The Ultimate Impact on Banks and Insurance Companies, and Their Customers
Overall, data analytics and the advanced technologies which have followed it are presenting unprecedented opportunities for the financial sector to reduce costs, improve consistency, free employees to focus on high-value activities, and provide an optimized experience to consumers by supporting the initiatives of digitalization.
Making the best possible use of analytics capabilities may require leadership to hire the best possible internal resources, while leaving the related ancillary IT activities to outside resources. Most banking and insurance companies do not want to be in the business of IT, and this is where working with a technology partner can enhance even the most sophisticated data analytics strategies.
The backend infrastructure of IT is a key component of properly delivering systems and analysis, as well as enabling data storage—in a HIPAA and PCI-compliant fashion, moreover. The sensitivity of data being collected by banks and insurance companies requires that information be handled 100% securely, while also remaining available. Carrying out all of these technology requirements can be a greater burden than internal resources can feasibly manage, which is why working with a reliable partner specialized in the financial services industry, whether for cloud or colocation, is a helpful solution for making data analytics investments successful and worthwhile.
“We are an insurance company, we are not an IT company, and we want to do things as efficiently as possible and provide maximum value to our customers. We also have compliance issues to deal with. I would say we are cloud enabled, cloud curious. Cloud positive.”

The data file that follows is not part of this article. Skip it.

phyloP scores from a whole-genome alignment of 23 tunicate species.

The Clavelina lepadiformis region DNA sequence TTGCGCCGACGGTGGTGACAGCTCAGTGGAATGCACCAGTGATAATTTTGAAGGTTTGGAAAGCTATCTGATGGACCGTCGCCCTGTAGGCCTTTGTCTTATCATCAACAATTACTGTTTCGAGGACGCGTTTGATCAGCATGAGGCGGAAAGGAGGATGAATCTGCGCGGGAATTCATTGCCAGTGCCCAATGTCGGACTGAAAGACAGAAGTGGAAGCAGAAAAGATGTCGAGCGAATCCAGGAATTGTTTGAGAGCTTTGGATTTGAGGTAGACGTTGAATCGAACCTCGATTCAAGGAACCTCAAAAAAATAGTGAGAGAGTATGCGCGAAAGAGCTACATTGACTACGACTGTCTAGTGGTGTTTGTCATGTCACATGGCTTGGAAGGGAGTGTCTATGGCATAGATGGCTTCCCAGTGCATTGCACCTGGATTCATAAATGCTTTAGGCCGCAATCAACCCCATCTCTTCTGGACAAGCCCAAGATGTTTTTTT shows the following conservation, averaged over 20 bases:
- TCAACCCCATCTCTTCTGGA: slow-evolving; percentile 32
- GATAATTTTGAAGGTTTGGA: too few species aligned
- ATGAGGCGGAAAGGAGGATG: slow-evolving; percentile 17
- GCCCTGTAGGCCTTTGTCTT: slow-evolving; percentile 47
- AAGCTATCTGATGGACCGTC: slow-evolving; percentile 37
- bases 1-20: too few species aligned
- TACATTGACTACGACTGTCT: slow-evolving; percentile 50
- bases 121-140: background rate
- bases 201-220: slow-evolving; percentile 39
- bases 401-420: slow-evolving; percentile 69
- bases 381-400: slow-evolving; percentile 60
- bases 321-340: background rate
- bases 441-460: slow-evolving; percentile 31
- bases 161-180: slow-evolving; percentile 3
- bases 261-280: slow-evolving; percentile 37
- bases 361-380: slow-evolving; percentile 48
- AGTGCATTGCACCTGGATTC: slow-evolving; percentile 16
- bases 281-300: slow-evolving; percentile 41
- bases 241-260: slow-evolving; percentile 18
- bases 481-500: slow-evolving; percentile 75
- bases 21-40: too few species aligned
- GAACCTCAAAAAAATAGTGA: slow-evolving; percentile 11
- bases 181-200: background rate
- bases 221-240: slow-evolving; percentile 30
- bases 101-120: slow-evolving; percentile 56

– Director of IT at regional insurance provider
If your organization is in the midst of optimizing your data analytics strategy and would like input on how shifting your IT activities can help, Peak 10 is here to assist. Contact us today at www.peak10.com/contact-us or (866) 473-2510 to speak with one of our experts.
The Peak 10 Financial Services and IT Study: Tackling the Digital Transformation resulted in considerable candid feedback from IT decision makers within banks and insurance companies on how they’re managing the Age of Digitalization, as well as current challenges and solutions of delivering technology, managing IT budgets, and dealing with security and compliance.
Learn more about what your financial industry peers are doing to make IT an ROI generator. See the Peak 10 Industry Spotlight: Financial Services and IT .